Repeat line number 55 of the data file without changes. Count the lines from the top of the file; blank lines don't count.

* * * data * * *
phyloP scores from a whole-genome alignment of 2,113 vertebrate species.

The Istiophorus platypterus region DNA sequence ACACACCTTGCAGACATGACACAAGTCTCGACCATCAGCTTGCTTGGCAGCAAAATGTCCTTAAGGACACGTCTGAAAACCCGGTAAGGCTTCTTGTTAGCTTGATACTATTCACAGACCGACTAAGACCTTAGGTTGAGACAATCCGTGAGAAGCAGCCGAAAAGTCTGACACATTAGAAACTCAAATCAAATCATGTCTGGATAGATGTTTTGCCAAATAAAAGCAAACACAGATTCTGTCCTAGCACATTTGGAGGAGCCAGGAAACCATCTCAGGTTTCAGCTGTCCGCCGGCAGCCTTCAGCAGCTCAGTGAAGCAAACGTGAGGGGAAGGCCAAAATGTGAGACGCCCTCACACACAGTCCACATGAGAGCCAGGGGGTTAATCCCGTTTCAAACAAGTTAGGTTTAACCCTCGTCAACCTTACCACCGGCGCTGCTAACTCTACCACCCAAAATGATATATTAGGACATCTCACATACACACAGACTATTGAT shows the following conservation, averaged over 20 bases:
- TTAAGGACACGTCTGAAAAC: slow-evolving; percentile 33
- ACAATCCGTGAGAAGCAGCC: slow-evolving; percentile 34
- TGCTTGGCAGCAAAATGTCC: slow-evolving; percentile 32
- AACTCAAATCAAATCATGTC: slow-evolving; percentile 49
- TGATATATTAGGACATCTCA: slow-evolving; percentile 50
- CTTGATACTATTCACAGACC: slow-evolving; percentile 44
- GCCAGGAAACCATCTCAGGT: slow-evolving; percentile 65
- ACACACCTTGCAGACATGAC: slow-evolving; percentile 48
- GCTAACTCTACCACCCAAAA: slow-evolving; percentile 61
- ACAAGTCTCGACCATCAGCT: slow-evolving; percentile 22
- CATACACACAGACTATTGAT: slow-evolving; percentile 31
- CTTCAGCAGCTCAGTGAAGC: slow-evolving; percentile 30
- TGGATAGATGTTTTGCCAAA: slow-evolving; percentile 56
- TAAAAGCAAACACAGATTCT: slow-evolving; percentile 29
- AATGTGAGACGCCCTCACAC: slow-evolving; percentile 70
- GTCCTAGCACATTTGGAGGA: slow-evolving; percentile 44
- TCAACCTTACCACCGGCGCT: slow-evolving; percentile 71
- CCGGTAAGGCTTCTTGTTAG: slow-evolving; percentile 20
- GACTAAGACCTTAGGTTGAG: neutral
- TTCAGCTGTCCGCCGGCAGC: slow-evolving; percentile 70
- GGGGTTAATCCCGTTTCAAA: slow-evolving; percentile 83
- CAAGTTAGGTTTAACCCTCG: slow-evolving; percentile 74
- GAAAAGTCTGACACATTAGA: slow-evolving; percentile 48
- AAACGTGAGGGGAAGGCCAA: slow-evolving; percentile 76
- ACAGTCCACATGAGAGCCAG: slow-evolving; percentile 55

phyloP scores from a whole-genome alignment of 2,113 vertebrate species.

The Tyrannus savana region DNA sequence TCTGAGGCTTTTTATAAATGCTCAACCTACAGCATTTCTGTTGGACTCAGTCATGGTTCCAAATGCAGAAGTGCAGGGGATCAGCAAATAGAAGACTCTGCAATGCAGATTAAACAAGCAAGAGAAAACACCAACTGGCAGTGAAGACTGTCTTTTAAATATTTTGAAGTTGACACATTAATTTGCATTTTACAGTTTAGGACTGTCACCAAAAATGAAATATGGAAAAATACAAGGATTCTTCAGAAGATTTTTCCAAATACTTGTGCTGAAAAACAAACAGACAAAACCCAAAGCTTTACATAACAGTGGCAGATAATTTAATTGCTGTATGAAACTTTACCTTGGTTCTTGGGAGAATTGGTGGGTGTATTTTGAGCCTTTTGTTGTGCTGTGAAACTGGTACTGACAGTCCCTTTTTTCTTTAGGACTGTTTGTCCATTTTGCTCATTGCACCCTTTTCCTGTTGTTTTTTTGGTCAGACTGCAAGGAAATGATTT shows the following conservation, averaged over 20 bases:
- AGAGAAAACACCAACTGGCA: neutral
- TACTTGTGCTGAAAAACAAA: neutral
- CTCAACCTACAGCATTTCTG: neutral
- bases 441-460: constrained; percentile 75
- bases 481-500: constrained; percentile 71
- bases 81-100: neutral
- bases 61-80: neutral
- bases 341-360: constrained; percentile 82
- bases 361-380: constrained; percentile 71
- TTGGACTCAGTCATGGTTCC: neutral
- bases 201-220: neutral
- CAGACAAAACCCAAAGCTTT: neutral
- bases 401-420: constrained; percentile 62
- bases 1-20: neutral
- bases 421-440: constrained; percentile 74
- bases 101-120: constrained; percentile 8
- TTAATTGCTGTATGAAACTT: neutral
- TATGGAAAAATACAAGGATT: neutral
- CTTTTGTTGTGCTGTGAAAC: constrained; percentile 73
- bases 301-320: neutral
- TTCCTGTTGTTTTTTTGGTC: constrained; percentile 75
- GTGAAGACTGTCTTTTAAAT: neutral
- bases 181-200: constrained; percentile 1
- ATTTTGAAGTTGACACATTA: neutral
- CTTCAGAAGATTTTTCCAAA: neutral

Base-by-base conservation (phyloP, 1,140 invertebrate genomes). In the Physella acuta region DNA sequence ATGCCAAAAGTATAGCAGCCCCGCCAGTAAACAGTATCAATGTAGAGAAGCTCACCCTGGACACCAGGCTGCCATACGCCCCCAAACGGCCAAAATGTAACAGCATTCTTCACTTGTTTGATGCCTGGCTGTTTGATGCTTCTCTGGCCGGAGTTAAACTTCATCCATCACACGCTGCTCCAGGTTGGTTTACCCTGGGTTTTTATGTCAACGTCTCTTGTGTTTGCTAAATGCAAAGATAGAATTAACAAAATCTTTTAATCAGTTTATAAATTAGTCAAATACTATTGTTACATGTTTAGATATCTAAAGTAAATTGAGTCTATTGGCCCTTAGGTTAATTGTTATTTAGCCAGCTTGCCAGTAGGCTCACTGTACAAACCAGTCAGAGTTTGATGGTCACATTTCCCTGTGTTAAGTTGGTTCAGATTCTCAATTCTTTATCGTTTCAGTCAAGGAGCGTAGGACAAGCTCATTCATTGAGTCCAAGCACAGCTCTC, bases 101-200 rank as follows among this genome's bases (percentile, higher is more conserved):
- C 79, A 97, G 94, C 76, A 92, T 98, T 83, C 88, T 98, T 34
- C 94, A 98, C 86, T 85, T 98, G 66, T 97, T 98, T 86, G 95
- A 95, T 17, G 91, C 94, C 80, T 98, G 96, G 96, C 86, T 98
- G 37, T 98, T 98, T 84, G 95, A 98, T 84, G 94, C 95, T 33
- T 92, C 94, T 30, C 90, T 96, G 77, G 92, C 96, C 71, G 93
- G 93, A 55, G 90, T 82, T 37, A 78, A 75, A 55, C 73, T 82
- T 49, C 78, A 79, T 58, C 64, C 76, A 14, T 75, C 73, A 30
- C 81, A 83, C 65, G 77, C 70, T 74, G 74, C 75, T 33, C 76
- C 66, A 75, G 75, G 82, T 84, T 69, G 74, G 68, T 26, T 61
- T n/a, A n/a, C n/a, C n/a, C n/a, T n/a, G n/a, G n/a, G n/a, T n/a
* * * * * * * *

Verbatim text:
Base-by-base conservation (phyloP, 1,140 invertebrate genomes). In the Physella acuta region DNA sequence ATGCCAAAAGTATAGCAGCCCCGCCAGTAAACAGTATCAATGTAGAGAAGCTCACCCTGGACACCAGGCTGCCATACGCCCCCAAACGGCCAAAATGTAACAGCATTCTTCACTTGTTTGATGCCTGGCTGTTTGATGCTTCTCTGGCCGGAGTTAAACTTCATCCATCACACGCTGCTCCAGGTTGGTTTACCCTGGGTTTTTATGTCAACGTCTCTTGTGTTTGCTAAATGCAAAGATAGAATTAACAAAATCTTTTAATCAGTTTATAAATTAGTCAAATACTATTGTTACATGTTTAGATATCTAAAGTAAATTGAGTCTATTGGCCCTTAGGTTAATTGTTATTTAGCCAGCTTGCCAGTAGGCTCACTGTACAAACCAGTCAGAGTTTGATGGTCACATTTCCCTGTGTTAAGTTGGTTCAGATTCTCAATTCTTTATCGTTTCAGTCAAGGAGCGTAGGACAAGCTCATTCATTGAGTCCAAGCACAGCTCTC, bases 101-200 rank as follows among this genome's bases (percentile, higher is more conserved):